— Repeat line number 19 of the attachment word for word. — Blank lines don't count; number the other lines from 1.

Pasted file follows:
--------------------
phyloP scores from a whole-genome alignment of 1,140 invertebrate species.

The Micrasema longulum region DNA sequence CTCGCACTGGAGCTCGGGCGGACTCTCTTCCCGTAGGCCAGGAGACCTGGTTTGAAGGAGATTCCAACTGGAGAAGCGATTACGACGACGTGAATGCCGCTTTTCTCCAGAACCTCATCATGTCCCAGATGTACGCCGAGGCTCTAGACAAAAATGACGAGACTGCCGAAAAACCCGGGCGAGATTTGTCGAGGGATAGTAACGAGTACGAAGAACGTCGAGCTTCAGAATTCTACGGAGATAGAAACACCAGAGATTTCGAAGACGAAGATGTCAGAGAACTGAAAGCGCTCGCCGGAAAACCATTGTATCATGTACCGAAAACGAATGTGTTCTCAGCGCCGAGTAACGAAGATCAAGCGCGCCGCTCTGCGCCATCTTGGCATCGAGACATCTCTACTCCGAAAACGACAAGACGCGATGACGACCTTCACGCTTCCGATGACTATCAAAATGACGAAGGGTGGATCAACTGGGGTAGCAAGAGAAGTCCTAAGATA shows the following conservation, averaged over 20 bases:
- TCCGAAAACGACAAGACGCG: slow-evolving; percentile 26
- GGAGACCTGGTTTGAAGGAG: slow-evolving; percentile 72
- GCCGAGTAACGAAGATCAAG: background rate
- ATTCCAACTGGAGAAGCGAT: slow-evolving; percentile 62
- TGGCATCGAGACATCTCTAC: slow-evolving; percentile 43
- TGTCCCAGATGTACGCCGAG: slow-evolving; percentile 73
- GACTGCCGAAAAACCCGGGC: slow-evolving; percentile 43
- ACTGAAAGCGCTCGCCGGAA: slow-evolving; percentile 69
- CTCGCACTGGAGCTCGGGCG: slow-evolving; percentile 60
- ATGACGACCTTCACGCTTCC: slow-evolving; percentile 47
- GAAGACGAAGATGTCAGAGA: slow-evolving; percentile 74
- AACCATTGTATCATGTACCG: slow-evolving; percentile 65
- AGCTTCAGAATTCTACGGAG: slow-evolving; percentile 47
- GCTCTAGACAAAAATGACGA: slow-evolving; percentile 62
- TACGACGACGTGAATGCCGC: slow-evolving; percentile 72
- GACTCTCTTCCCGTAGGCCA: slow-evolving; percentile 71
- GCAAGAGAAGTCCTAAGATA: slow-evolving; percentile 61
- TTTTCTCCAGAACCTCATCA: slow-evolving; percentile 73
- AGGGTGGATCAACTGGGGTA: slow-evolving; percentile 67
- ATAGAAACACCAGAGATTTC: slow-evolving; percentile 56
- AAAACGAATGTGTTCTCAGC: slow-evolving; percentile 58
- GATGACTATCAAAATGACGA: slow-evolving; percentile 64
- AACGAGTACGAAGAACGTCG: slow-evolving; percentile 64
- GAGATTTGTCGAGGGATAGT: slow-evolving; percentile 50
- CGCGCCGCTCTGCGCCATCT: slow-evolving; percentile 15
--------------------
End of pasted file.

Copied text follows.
- GCAAGAGAAGTCCTAAGATA: slow-evolving; percentile 61